Book Reviews of No-No Boy

No-No Boy
No-No Boy
Author: John Okada
ISBN-13: 9780295955254
ISBN-10: 0295955252
Publication Date: 2/1978
Pages: 260
  • Currently 3.2/5 Stars.

3.2 stars, based on 15 ratings
Publisher: University of Washington Press
Book Type: Paperback
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4 Book Reviews submitted by our Members...sorted by voted most helpful

reviewed No-No Boy on + 73 more book reviews
I enjoyed this book about post WWII Japanese life, mostly about one character, Ichiro, who went to prison rather than serve in the U.S. Army.
reviewed No-No Boy on + 155 more book reviews
At the end of WWII, the Japanese-Americans interned during the war were released to return to their former homes and pick up their shattered lives. Veterans returned to their families. And those who refused to be drafted into the armed forces while their families were incarcerated for the "crime" of having Japanese ancestry were also released from the prisons they'd occupied during the war years. These "no-no boys" faced ongoing internal--as well as familial and community--conflicts. This is the first Asian American novel published in the U.S., and the first to examine the tensions and pressures within the Issei and Nisei during the war and afterwards. Its author died shortly after its publication.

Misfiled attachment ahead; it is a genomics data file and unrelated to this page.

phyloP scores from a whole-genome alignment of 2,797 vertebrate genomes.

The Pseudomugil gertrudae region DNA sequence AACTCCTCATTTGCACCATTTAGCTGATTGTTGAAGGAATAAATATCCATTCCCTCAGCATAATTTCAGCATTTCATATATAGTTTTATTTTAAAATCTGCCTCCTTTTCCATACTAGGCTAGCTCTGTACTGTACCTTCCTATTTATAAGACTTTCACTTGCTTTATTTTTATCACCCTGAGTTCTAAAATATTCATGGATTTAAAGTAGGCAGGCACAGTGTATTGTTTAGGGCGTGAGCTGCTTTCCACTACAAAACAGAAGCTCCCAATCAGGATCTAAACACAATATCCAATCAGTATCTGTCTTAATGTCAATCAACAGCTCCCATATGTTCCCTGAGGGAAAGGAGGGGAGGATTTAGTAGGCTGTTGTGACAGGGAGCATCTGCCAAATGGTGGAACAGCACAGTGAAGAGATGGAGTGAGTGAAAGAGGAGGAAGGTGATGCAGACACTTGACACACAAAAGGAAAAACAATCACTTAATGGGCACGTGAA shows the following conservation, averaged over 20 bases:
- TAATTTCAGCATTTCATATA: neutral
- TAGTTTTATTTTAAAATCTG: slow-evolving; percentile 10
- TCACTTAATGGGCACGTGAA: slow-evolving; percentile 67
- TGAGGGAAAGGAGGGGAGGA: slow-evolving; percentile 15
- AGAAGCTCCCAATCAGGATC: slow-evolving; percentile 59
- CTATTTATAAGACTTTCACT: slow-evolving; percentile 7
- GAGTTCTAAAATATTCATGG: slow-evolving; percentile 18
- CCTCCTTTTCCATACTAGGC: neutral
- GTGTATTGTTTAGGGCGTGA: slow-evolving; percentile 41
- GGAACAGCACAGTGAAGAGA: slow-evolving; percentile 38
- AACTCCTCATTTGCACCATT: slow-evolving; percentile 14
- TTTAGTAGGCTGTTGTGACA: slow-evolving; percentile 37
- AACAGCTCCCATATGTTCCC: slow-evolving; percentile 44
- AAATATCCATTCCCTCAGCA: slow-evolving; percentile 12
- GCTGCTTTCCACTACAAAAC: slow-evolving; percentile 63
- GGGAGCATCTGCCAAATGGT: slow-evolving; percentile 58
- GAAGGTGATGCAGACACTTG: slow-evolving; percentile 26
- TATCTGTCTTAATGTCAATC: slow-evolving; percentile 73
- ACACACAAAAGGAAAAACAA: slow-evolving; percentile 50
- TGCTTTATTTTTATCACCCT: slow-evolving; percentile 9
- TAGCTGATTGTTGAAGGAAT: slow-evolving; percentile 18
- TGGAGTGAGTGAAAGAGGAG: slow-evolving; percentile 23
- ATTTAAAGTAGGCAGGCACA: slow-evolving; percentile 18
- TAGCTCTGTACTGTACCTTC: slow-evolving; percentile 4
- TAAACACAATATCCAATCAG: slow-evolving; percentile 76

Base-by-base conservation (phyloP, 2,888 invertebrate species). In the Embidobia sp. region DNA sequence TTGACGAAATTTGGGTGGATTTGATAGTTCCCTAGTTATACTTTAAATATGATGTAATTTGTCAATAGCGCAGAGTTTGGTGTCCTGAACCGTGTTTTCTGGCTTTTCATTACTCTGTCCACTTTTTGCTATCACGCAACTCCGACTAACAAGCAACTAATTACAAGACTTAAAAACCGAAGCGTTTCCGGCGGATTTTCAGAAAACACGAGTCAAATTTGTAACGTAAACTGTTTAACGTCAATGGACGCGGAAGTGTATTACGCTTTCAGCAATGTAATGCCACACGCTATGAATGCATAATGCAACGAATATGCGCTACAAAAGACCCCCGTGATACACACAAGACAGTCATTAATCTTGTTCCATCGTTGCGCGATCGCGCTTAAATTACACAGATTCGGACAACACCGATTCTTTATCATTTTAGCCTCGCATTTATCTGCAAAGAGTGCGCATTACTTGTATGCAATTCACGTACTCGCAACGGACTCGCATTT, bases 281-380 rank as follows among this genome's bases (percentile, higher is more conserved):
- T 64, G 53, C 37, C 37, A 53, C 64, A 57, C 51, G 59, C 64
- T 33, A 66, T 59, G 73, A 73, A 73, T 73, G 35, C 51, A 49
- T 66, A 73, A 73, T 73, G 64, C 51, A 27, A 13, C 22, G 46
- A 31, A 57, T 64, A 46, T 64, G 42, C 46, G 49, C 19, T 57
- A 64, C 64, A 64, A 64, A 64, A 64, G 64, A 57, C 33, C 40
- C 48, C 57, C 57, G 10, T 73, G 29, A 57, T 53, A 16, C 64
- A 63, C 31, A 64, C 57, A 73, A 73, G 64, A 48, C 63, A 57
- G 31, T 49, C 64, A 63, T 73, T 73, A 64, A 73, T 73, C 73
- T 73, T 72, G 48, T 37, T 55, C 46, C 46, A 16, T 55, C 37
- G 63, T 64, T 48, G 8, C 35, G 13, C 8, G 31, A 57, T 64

reviewed No-No Boy on + 120 more book reviews
This book should be mandatory reading for Asian-American studies majors. Very sad, written with such emotion. You can really sense the anger and despair of the protagonist.
reviewed No-No Boy on + 404 more book reviews
Ichiro is out from two years in internment camp, then two years prison for not enlisting in the war. It's a sad story. John Okada's description of San Francisco during the time is realistic. An early Asian American classic.